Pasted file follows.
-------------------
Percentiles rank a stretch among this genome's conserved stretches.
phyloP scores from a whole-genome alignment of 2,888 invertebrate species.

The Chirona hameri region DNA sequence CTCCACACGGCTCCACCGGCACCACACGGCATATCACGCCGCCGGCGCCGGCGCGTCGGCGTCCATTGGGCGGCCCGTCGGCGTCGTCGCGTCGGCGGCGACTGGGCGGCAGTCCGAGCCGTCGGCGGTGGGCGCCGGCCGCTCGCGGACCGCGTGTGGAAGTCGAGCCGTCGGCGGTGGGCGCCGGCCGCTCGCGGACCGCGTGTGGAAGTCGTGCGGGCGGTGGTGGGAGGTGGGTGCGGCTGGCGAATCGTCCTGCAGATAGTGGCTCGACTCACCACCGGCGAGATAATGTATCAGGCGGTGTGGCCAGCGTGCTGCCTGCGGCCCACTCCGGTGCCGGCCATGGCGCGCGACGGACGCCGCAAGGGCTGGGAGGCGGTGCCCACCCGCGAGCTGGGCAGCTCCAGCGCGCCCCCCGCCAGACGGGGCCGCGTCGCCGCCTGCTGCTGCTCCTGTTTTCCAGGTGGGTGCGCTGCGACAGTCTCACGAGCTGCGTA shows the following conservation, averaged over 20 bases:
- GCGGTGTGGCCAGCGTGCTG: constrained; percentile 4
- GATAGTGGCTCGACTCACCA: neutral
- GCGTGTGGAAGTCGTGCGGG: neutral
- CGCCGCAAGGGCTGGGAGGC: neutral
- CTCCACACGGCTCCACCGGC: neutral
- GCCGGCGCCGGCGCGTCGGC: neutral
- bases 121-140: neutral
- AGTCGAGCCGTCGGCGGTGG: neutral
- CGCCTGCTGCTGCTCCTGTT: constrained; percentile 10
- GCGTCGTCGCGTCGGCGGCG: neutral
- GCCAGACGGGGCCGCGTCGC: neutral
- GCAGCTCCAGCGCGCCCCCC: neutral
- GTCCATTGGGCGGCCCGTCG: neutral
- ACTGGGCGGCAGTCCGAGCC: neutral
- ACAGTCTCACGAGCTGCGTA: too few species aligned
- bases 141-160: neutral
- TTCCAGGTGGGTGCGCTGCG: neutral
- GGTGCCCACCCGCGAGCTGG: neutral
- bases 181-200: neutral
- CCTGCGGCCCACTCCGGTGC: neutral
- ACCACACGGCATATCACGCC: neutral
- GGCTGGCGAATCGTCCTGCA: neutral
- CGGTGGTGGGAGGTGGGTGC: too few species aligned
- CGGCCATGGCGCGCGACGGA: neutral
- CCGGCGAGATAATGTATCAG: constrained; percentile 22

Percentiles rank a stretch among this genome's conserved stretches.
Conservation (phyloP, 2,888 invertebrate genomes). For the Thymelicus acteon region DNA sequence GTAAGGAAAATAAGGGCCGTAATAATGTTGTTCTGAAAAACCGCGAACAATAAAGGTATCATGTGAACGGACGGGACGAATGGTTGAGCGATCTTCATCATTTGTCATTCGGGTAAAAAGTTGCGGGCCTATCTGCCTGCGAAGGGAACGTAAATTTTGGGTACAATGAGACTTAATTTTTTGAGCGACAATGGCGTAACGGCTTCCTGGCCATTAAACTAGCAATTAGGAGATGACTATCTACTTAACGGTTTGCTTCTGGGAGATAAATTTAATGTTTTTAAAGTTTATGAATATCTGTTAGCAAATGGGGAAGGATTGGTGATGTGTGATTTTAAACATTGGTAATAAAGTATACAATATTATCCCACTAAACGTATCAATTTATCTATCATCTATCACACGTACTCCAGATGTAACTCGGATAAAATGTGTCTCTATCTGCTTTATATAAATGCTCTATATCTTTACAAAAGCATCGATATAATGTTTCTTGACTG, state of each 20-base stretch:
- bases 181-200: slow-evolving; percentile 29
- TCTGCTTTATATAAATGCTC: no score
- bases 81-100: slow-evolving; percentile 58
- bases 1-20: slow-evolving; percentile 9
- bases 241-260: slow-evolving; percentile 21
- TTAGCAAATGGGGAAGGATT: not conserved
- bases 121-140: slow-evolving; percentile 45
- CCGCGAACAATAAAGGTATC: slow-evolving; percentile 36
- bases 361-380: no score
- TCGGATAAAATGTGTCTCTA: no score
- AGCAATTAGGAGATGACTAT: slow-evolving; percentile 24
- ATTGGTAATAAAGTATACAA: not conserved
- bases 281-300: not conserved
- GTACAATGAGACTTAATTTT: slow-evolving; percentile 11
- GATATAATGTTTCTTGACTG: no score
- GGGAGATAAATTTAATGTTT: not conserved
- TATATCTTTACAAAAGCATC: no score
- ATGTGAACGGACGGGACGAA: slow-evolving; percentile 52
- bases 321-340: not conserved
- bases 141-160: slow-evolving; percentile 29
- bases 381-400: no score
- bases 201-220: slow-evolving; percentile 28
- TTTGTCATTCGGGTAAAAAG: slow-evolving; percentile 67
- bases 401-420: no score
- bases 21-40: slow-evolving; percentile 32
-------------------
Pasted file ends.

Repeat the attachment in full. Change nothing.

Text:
Percentiles rank a stretch among this genome's conserved stretches.
phyloP scores from a whole-genome alignment of 2,888 invertebrate species.

The Chirona hameri region DNA sequence CTCCACACGGCTCCACCGGCACCACACGGCATATCACGCCGCCGGCGCCGGCGCGTCGGCGTCCATTGGGCGGCCCGTCGGCGTCGTCGCGTCGGCGGCGACTGGGCGGCAGTCCGAGCCGTCGGCGGTGGGCGCCGGCCGCTCGCGGACCGCGTGTGGAAGTCGAGCCGTCGGCGGTGGGCGCCGGCCGCTCGCGGACCGCGTGTGGAAGTCGTGCGGGCGGTGGTGGGAGGTGGGTGCGGCTGGCGAATCGTCCTGCAGATAGTGGCTCGACTCACCACCGGCGAGATAATGTATCAGGCGGTGTGGCCAGCGTGCTGCCTGCGGCCCACTCCGGTGCCGGCCATGGCGCGCGACGGACGCCGCAAGGGCTGGGAGGCGGTGCCCACCCGCGAGCTGGGCAGCTCCAGCGCGCCCCCCGCCAGACGGGGCCGCGTCGCCGCCTGCTGCTGCTCCTGTTTTCCAGGTGGGTGCGCTGCGACAGTCTCACGAGCTGCGTA shows the following conservation, averaged over 20 bases:
- GCGGTGTGGCCAGCGTGCTG: constrained; percentile 4
- GATAGTGGCTCGACTCACCA: neutral
- GCGTGTGGAAGTCGTGCGGG: neutral
- CGCCGCAAGGGCTGGGAGGC: neutral
- CTCCACACGGCTCCACCGGC: neutral
- GCCGGCGCCGGCGCGTCGGC: neutral
- bases 121-140: neutral
- AGTCGAGCCGTCGGCGGTGG: neutral
- CGCCTGCTGCTGCTCCTGTT: constrained; percentile 10
- GCGTCGTCGCGTCGGCGGCG: neutral
- GCCAGACGGGGCCGCGTCGC: neutral
- GCAGCTCCAGCGCGCCCCCC: neutral
- GTCCATTGGGCGGCCCGTCG: neutral
- ACTGGGCGGCAGTCCGAGCC: neutral
- ACAGTCTCACGAGCTGCGTA: too few species aligned
- bases 141-160: neutral
- TTCCAGGTGGGTGCGCTGCG: neutral
- GGTGCCCACCCGCGAGCTGG: neutral
- bases 181-200: neutral
- CCTGCGGCCCACTCCGGTGC: neutral
- ACCACACGGCATATCACGCC: neutral
- GGCTGGCGAATCGTCCTGCA: neutral
- CGGTGGTGGGAGGTGGGTGC: too few species aligned
- CGGCCATGGCGCGCGACGGA: neutral
- CCGGCGAGATAATGTATCAG: constrained; percentile 22

Percentiles rank a stretch among this genome's conserved stretches.
Conservation (phyloP, 2,888 invertebrate genomes). For the Thymelicus acteon region DNA sequence GTAAGGAAAATAAGGGCCGTAATAATGTTGTTCTGAAAAACCGCGAACAATAAAGGTATCATGTGAACGGACGGGACGAATGGTTGAGCGATCTTCATCATTTGTCATTCGGGTAAAAAGTTGCGGGCCTATCTGCCTGCGAAGGGAACGTAAATTTTGGGTACAATGAGACTTAATTTTTTGAGCGACAATGGCGTAACGGCTTCCTGGCCATTAAACTAGCAATTAGGAGATGACTATCTACTTAACGGTTTGCTTCTGGGAGATAAATTTAATGTTTTTAAAGTTTATGAATATCTGTTAGCAAATGGGGAAGGATTGGTGATGTGTGATTTTAAACATTGGTAATAAAGTATACAATATTATCCCACTAAACGTATCAATTTATCTATCATCTATCACACGTACTCCAGATGTAACTCGGATAAAATGTGTCTCTATCTGCTTTATATAAATGCTCTATATCTTTACAAAAGCATCGATATAATGTTTCTTGACTG, state of each 20-base stretch:
- bases 181-200: slow-evolving; percentile 29
- TCTGCTTTATATAAATGCTC: no score
- bases 81-100: slow-evolving; percentile 58
- bases 1-20: slow-evolving; percentile 9
- bases 241-260: slow-evolving; percentile 21
- TTAGCAAATGGGGAAGGATT: not conserved
- bases 121-140: slow-evolving; percentile 45
- CCGCGAACAATAAAGGTATC: slow-evolving; percentile 36
- bases 361-380: no score
- TCGGATAAAATGTGTCTCTA: no score
- AGCAATTAGGAGATGACTAT: slow-evolving; percentile 24
- ATTGGTAATAAAGTATACAA: not conserved
- bases 281-300: not conserved
- GTACAATGAGACTTAATTTT: slow-evolving; percentile 11
- GATATAATGTTTCTTGACTG: no score
- GGGAGATAAATTTAATGTTT: not conserved
- TATATCTTTACAAAAGCATC: no score
- ATGTGAACGGACGGGACGAA: slow-evolving; percentile 52
- bases 321-340: not conserved
- bases 141-160: slow-evolving; percentile 29
- bases 381-400: no score
- bases 201-220: slow-evolving; percentile 28
- TTTGTCATTCGGGTAAAAAG: slow-evolving; percentile 67
- bases 401-420: no score
- bases 21-40: slow-evolving; percentile 32